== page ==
Glucuronosyltransferase

UDP-glucuronosyltransferaseUDP-glucuronyltransferaseglucuronyl transferase
Glucuronosyltransferases are responsible for the process of glucuronidation, a major part of phase II metabolism.

Multiple drug resistance

multidrug resistancemultidrug-resistantmulti-drug resistant
Drug metabolism also affects multidrug resistance in infectious diseases and in chemotherapy for cancer, and the actions of some drugs as substrates or inhibitors of enzymes involved in xenobiotic metabolism are a common reason for hazardous drug interactions.

Trimebutine

As an example, the major metabolite of the pharmaceutical trimebutine, desmethyltrimebutine (nor-trimebutine), can be efficiently produced by in vitro oxidation of the commercially available drug.
The major product from drug metabolism of trimebutine in human beings is nortrimebutine, which comes from removal of one of the methyl groups attached to the nitrogen atom.

Glutathione

glutathione metabolismglutathionylGSH
In subsequent phase II reactions, these activated xenobiotic metabolites are conjugated with charged species such as glutathione (GSH), sulfate, glycine, or glucuronic acid.
Glutathione facilitates metabolism of xenobiotics.

Glyoxalase system

glyoxalaseglyoxylase pathway
Examples of these specific detoxification systems are the glyoxalase system, which removes the reactive aldehyde methylglyoxal, and the various antioxidant systems that eliminate reactive oxygen species.
Firstly, in contrast to the amazing substrate range of many of the enzymes involved in xenobiotic metabolism, it shows a narrow substrate specificity.

Acetylcysteine

N-acetylcysteineN''-acetylcysteineN-acetyl cysteine
A common example is the processing of glutathione conjugates to acetylcysteine (mercapturic acid) conjugates.
It is normally conjugated by glutathione, but when taken in excess, the body's glutathione reserves are not sufficient to deactivate the toxic NAPQI.

Glucuronic acid

glucuronateD-glucuronate D -glucuronic acid
In subsequent phase II reactions, these activated xenobiotic metabolites are conjugated with charged species such as glutathione (GSH), sulfate, glycine, or glucuronic acid.
UDP-α- D -glucuronic acid (UDPGA) is often involved in the phase II metabolism (conjugation) of lipophilic xeno- and endobiotics.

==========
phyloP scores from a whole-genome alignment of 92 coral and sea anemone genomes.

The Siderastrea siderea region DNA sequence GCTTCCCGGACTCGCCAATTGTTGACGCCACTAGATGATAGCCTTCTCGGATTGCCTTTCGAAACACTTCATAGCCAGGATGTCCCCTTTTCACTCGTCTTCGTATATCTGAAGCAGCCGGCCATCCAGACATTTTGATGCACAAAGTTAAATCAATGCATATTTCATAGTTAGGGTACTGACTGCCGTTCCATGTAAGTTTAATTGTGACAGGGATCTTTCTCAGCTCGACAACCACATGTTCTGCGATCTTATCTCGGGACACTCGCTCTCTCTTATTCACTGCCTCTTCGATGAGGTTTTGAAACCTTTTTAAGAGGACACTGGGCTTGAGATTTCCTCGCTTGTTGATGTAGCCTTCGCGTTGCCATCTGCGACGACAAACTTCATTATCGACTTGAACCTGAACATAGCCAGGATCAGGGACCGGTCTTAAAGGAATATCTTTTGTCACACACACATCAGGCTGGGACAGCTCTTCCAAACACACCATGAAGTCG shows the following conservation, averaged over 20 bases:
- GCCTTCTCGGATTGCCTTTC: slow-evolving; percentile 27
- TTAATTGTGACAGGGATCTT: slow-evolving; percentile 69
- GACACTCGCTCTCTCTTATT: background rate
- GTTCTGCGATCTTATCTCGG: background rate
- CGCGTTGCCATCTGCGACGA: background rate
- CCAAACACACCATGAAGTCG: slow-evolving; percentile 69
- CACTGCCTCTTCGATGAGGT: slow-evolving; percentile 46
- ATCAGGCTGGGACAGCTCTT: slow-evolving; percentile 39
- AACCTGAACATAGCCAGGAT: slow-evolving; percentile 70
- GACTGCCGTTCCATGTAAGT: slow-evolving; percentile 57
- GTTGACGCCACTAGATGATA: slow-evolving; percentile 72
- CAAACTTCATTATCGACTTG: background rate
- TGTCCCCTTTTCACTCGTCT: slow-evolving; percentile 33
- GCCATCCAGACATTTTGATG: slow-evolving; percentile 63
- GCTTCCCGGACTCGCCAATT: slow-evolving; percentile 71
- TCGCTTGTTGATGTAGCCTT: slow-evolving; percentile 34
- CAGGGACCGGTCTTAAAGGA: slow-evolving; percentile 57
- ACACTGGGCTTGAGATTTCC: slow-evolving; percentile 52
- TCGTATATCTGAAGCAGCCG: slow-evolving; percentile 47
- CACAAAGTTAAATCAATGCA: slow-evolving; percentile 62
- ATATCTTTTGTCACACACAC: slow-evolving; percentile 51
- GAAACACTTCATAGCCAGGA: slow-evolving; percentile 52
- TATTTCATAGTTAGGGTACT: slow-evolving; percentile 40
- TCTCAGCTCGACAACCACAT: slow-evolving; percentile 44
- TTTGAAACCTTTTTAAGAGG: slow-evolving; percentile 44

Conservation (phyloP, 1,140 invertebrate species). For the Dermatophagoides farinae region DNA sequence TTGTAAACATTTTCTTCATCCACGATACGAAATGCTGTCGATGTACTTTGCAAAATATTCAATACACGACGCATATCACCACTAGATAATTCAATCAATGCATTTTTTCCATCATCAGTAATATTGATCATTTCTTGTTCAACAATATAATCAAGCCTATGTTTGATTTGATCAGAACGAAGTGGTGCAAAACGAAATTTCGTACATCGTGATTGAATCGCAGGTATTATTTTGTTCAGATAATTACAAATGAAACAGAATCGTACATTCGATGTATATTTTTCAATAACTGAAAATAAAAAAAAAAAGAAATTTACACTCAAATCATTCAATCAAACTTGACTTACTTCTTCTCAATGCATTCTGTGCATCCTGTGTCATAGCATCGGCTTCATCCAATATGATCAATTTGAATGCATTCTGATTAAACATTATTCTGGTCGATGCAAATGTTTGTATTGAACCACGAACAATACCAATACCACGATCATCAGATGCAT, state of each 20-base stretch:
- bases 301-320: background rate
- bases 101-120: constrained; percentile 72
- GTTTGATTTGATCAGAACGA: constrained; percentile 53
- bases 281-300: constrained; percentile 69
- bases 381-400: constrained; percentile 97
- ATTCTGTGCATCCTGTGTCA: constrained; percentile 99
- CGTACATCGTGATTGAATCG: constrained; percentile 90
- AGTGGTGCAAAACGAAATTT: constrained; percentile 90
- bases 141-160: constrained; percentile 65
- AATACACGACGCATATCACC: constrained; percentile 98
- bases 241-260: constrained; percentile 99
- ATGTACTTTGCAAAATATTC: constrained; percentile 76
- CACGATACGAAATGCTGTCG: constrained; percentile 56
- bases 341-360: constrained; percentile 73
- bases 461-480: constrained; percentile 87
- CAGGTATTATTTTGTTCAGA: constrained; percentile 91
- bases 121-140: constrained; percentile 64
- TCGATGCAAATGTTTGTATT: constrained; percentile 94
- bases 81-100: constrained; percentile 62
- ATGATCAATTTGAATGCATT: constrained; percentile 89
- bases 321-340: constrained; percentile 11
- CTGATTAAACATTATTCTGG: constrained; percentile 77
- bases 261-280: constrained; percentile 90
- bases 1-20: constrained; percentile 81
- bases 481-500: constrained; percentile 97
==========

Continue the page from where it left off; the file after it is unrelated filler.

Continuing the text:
Sulfation

sulfatedsulfate conjugationnonsulfated
It is among the reactions in phase II drug metabolism, frequently effective in rendering a xenobiotic less active from a pharmacological and toxicological standpoint, but sometimes playing a role in the activation of xenobiotics (e.g. aromatic amines, methyl-substituted polycyclic aromatic hydrocarbons).

First pass effect

first-pass metabolismfirst-pass effectfirst pass metabolism
If a drug is taken into the GI tract, where it enters hepatic circulation through the portal vein, it becomes well-metabolized and is said to show the first pass effect.
The first pass effect (also known as first-pass metabolism or presystemic metabolism) is a phenomenon of drug metabolism whereby the concentration of a drug is greatly reduced before it reaches the systemic circulation.

Flavin-containing monooxygenase

dimethylaniline monooxygenase (N-oxide-forming)FAD monooxygenaseFlavin-containing monooxygenase system
Drug metabolism is one of the most important factors to consider when developing new drugs for therapeutic applications.

Enzyme induction and inhibition

inductioninducersinduce
In general, anything that increases the rate of metabolism (e.g., enzyme induction) of a pharmacologically active metabolite will decrease the duration and intensity of the drug action.
These terms are of particular interest to pharmacology, and more specifically to drug metabolism and drug interactions.

Cytochrome P450

cytochrome P450 oxidaseP450CYP450
In phase I, enzymes such as cytochrome P450 oxidases introduce reactive or polar groups into xenobiotics.
CYPs are the major enzymes involved in drug metabolism, accounting for about 75% of the total metabolism.

Butyrate—CoA ligase

butyrate-CoA ligaseXM-ligase
This enzyme participates in the glycine conjugation of xenobiotics and butanoate metabolism.